Macomb, John N. and Newberry, John S.; Report of the Exploring Expedition From Santa Fé, New Mexico, To the Junction of the Grand and Green Rivers of the Great Colorado of the West in 1859, under Command of Captain J. N. Macomb with Geological Report by Professor J. S. Newberry, Geologist. Washington: Government Printing Office, 1876. Quarto, pp. viii, 152, with 22 full page plates, including eleven chromolithographed plates, eight lithographed plates of fossils and three lithographed plates of landscapes and the large Baron F.W. Egloffstein folded map which measures 30 by 36 inches, "Explorations and Surveys in New Mexico and Utah. 1860" .
The work is complete and in the original brown cloth with gilt spine titles. The binding is tight and clean, spine titles slightly faded, rubbing to binding edges and corners. The tex, plates and map are bright and very clean. In very good condition.
Colonel John N. Macomb (1811-1889) was an American military officer and graduate of West Point He is best remembered for his 1859 expedition to the junction of the Green and Grand Rivers in Utah. Macomb’s expedition had military and political origins. Its primary purposes were to locate a route for the movement of military supplies from Santa Fé, New Mexico to Utah, and to map unknown portions of the geography in the western United States as well as to gain a better understanding of the geology of the region. Despite these missions, as the explorers traveled the Old Spanish Trail, collectors like geologist and botanist John S. Newberry (1822-1892) had ample time to study the environment. The expedition went west from Santa Fe across northern New Mexico and Arizona to the Colorado. The party explored the mountains and tributaries of the San Juan River and the Rio Navajo tributary. Newberry made a side trip to find the junction of the Grand and Green Rivers and mapped the region in detail. His work was to lead to the production of the Egloffstein map which is considered one of the most beautiful maps ever produced by the U. S. Army.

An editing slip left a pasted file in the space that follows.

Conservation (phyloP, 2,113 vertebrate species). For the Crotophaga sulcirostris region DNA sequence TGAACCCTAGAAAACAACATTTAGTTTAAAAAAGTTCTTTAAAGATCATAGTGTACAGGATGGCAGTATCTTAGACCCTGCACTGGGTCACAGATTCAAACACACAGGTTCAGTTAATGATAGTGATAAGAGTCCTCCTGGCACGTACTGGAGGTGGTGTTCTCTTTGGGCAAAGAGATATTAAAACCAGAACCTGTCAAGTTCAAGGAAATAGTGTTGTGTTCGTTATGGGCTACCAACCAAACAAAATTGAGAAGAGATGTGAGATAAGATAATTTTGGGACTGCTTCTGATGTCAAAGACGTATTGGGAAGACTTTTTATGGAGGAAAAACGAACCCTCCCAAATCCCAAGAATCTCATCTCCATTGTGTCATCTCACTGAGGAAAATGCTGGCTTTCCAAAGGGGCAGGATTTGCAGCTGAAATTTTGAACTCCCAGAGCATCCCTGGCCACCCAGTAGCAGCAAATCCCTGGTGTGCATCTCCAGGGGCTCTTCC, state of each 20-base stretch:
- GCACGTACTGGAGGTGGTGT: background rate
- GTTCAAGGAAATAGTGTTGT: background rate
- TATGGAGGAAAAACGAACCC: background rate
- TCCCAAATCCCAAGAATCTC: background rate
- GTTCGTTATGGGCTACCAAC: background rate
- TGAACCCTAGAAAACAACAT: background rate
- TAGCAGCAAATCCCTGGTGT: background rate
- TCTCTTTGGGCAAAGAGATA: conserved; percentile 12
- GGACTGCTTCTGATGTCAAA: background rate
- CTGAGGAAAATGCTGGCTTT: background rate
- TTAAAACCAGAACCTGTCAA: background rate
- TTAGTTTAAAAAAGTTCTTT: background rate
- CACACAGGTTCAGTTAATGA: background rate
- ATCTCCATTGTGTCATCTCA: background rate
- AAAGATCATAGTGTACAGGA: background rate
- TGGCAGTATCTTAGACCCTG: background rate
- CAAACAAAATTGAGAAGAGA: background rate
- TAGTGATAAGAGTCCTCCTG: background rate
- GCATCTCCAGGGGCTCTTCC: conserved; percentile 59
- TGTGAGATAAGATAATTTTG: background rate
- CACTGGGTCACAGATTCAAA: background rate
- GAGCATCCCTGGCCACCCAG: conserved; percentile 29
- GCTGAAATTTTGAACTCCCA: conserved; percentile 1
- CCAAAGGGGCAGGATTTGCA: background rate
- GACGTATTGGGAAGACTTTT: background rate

In June 1859 Capt. John N. Macomb, chief topographical officer in New Mexico, was ordered to lead an expedition northward along the Old Spanish Trail in search of the desired military road into Utah. Twenty thousand dollars was appropriated for the expedition, and Macomb was authorized to take along John Strong Newberry. The expedition made its way toward the junction of the Green and Grand rivers. At one point their view swept across a wide expanse of the country and Newberry wrote that it was "everywhere deeply cut by a tangled maze of canyons, and thickly set with towers, castles, and spires of the most varied and striking forms; the most wonderful monuments of erosion, which our eyes, already experienced in objects of this kind, had ever beheld". Macomb's geographical report was initially to be issued without Newberry's geological report but publication was delayed for 15 years by the the Civil War, allowing time for Newberry's contribution to be included. Newberry was able to establish numerous stratigraphic columns, and to trace the Triassic, Jurassic, and Carboniferous strata far out across the Colorado River. Newberry introduced a new level of sophistication into the study of western geology. The plates depict the various canyons and rivers the expedition encountered, as well as eight geological plates. The folding map, measuring 30 by 36 inches, "is one of the most beautiful ever published by the army". Like Ives maps it was done by Baron F.W. Egloffstein. Again he speaks of the Big Cañon of the Colorado River, thus making it clear that the term Grand Cañon had not yet emerged.